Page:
Electric vehicles: are company cars becoming a viable perk again?

17 January 2020
Photo by Andrew Roberts on Unsplash

Company cars used to be a great way to attract and reward employees, treat yourself, and at the same time make a good first impression when turning up to meetings or events.

However, the halcyon days of company cars have largely come and gone thanks to the ever-increasing ‘company car’ tax. Most employees and business owners now prefer to purchase or lease their own vehicles and claim the mileage back from the company instead.

But all that could be about to change. And it’s all thanks to the government’s new tax breaks for company electric vehicles:

From April this year, employees who choose a new electrical vehicle with zero CO2 emissions will pay NO tax on the ‘benefit in kind’ (BIK) – absolutely nothing – for the next twelve months, and then pay very little thereafter.

Interested? You should be. This is a game-changer that could save you money and put company cars back on the map.

The problem with unkind BIK

Company cars often create more tax liability than they save. The employee must pay tax on the ‘benefit’- the amount owed each year depending on the list price of the vehicle and any extras (not simply the lease payments made), its CO2 emissions, plus the employee’s tax band. In addition, the employer also pays National Insurance on this benefit.

Because of the high tax cost, only small engined vehicles are cost-effective options these days. Most employees therefore chose to opt out. Small diesel run-arounds have their uses but they don’t exactly get owners, directors, and executives excited.

So what is the government doing?

Because companies purchase a significant proportion of all new cars sold, it was essential for the government to act. And act they have. What’s more, they’ve managed to create some alignment between their environmental and fiscal policies at the same time.

This move to dramatically reduce taxes on electric vehicles is very astute. It should breathe new life into the company car market and also stimulate moves towards a zero-carbon society.

The government has also introduced modest incentives for plug-in hybrid electric vehicles.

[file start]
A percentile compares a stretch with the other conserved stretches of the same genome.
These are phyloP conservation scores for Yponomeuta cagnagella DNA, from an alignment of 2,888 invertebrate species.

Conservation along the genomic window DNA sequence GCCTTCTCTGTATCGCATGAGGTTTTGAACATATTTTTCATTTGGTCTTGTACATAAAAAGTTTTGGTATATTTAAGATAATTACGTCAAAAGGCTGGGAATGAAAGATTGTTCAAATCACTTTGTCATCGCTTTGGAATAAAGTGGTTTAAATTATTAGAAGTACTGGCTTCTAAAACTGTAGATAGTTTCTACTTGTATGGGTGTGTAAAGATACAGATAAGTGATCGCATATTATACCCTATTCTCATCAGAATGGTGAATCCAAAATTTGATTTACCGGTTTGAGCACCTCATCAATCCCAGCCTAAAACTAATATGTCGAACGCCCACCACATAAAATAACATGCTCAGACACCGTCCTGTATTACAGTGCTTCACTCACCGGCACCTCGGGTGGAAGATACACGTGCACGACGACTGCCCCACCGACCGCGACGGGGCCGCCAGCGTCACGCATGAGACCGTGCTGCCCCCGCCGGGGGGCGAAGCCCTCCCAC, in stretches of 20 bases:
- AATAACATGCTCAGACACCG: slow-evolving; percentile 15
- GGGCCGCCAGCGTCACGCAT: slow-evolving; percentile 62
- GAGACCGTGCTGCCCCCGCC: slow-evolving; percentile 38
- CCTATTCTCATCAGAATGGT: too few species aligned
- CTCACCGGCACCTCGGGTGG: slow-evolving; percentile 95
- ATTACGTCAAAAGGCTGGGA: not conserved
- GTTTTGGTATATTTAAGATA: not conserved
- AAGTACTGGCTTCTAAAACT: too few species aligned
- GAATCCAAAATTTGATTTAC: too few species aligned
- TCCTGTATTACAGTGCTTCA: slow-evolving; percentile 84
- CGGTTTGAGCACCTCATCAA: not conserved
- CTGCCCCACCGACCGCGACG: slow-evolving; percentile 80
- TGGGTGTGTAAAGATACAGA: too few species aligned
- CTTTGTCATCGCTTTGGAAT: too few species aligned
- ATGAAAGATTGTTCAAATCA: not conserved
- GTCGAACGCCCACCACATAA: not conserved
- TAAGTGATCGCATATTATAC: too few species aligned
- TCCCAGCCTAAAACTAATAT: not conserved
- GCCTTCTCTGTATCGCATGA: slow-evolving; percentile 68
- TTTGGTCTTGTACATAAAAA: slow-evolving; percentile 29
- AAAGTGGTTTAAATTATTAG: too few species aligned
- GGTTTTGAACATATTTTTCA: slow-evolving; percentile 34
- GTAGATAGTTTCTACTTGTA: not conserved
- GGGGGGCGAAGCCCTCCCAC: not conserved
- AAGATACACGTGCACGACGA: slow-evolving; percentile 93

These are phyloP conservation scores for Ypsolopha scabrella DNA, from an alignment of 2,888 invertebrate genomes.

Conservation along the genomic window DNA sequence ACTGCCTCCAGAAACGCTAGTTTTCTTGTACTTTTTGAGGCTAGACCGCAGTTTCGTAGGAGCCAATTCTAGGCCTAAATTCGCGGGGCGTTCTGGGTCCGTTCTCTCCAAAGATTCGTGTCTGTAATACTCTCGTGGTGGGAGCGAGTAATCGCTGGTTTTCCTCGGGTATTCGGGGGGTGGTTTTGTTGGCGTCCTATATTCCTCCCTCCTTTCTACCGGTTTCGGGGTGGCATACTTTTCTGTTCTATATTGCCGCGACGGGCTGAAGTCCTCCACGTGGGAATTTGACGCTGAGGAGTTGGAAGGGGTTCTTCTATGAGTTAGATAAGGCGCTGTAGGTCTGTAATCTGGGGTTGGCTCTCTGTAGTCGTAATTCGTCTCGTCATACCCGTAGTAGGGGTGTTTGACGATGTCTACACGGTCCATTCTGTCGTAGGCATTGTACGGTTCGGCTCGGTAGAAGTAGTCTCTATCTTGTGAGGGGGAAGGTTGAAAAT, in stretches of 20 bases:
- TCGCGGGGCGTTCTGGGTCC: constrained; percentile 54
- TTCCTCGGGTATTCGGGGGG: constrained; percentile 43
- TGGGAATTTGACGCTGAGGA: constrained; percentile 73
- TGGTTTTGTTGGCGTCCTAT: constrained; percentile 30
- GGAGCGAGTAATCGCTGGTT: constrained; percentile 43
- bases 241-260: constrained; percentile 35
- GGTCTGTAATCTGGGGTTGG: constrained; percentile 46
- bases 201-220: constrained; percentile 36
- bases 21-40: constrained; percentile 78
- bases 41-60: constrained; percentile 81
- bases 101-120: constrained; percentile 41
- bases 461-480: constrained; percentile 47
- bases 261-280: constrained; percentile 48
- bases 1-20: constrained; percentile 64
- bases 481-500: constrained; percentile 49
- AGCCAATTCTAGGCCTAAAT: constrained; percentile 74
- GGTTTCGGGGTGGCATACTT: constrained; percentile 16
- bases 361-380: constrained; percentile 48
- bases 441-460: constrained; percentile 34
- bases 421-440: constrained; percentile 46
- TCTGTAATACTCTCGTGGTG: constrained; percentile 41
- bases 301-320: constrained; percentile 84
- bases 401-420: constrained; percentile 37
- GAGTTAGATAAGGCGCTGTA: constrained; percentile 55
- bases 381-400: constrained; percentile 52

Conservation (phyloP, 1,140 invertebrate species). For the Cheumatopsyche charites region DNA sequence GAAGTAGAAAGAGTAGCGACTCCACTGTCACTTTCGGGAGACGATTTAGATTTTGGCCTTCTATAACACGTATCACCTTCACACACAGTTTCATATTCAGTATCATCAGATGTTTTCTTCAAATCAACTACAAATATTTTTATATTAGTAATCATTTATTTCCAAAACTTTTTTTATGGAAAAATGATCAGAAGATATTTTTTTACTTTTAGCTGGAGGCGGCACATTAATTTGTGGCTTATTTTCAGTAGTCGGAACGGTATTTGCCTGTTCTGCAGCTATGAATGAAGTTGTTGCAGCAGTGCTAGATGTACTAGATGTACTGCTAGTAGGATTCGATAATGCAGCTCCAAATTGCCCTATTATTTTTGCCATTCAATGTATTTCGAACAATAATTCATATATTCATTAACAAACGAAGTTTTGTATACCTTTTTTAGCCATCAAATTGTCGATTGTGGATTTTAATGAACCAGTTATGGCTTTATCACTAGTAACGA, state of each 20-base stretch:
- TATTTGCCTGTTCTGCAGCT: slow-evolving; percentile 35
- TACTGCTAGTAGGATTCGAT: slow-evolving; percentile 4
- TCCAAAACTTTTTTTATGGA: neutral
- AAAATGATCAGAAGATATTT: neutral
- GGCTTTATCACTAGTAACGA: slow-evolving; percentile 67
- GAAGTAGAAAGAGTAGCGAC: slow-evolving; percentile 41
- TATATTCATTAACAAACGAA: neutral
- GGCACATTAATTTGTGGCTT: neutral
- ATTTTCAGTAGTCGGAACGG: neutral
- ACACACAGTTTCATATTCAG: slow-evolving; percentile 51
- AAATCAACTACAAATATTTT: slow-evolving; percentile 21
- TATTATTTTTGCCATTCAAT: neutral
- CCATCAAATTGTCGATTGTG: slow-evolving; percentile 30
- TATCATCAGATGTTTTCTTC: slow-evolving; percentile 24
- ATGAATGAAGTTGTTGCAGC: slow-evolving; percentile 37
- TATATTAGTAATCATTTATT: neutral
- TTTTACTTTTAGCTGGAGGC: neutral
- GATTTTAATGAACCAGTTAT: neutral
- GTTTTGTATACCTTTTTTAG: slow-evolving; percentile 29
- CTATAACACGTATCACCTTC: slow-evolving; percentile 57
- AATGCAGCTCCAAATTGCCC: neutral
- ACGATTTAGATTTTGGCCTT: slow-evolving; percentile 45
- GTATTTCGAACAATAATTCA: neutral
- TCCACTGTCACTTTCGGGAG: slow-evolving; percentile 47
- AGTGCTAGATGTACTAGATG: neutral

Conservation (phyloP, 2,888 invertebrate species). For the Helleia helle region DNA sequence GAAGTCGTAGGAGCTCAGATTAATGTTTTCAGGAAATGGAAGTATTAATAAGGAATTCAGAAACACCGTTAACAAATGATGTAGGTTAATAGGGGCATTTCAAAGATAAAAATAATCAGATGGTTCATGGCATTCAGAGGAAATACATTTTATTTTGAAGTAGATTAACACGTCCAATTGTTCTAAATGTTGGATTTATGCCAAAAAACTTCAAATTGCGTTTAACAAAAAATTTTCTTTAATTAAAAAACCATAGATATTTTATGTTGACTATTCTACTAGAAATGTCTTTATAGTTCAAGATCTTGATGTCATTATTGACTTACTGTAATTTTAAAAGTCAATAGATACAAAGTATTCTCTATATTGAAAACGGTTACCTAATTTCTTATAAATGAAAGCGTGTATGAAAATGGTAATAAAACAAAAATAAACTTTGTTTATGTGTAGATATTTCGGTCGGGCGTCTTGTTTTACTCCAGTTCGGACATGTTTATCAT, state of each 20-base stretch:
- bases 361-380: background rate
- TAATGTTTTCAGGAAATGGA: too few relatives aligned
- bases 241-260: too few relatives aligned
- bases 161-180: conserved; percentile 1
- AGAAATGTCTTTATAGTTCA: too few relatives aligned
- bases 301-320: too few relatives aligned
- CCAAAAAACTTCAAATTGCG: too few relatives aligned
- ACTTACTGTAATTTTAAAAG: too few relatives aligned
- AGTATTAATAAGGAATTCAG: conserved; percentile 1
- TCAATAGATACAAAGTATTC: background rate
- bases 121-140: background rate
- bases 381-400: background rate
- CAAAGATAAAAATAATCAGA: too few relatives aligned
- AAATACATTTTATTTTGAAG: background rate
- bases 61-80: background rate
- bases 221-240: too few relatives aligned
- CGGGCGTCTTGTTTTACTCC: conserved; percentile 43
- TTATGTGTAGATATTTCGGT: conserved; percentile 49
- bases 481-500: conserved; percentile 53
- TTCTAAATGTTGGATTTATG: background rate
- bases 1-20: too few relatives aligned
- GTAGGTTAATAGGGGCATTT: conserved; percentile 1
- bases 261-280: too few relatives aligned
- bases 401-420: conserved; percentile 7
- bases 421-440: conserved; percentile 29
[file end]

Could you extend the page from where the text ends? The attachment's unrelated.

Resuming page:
How much could you save?

Employees driving zero-emission cars will pay 0% on the BIK in 2020-21, just 1% in 2021-22, and just 2% in 2022-23. There are also excellent savings for lower-emission hybrid vehicles if you register the vehicle after April this year.

The formula is simple: the less CO2 the car emits, the lower the proportion of its value you are taxed on. So driving a real gas-guzzler will cost you a whopping 37% of its list price for each of the next three years – in other words, you’ll be taxed on 111% of the car’s cost over that period.

These savings become obvious when you apply them to some real scenarios. A £45k all-electric Tesla Model 3 for example, would be taxed based on an annual value of £900, so for a higher rate taxpayer the annual tax cost would be just £360 by 2022/23. For an equivalent cost diesel Mercedes, you’d be looking at being taxed on an annual value of over £15k meaning, for a higher rate taxpayer, the annual tax cost would be over £6k by 2022/23. And of course the Tesla would be much quicker!

Make the right decision

Although you’ll certainly benefit from choosing an electrical vehicle, it’s important not to rush into any purchase. You first need to consider (a) the most economical model for you, and (b) the right method of purchase.

There are a few options you’ll need to consider here. Do you buy the car outright, opt for a personal contract purchase (like the old hire purchase arrangements), or lease vehicles through your business?

You should also consider how quickly an electric car might depreciate in value. Technology moves quickly, and the resale market is just in its infancy, so it’s not yet clear how much of their value these cars will hold on to.

Some basic advice …

If you’re looking to get a low-tax company car, you should only be looking at those with an electric engine – ideally a fully-electric zero-emission car, or a hybrid with minimal emissions and an electric range of over 130 miles.

Hybrids with lower electric ranges, whilst marketed as clean, environmentally-friendly options, do have some benefits but the BIK values are higher.

Our general advice for petrol/diesel vehicles is that you’re almost certainly better off buying privately.

Secondly, it may be more cost-effective to lease the car, as you may be able to claim back 50% of the VAT on the lease payments. If you buy outright, no VAT can be recovered other than in very specific circumstances.

You’ll also need to work out precisely how much tax will be owed by an individual on different vehicles, taking into account the list price, costs of extras, CO2 emissions, income tax rate and how long they might have it for. This isn’t a simple equation.

Talk to an expert

Because these are complex issues it’s best to talk to us first before trading in your old fossil fuel burning car for an electrically powered one. We will ensure that you have all the facts, figures, and other relevant information at hand to help you make an informed decision – one that’s right for you.

Electric company cars are a fantastic way to save the planet. But we’ll make sure you save as much money as possible too.

Tony Burgoyne

Phone us on 01892 891902 or contact us to talk about your financial plans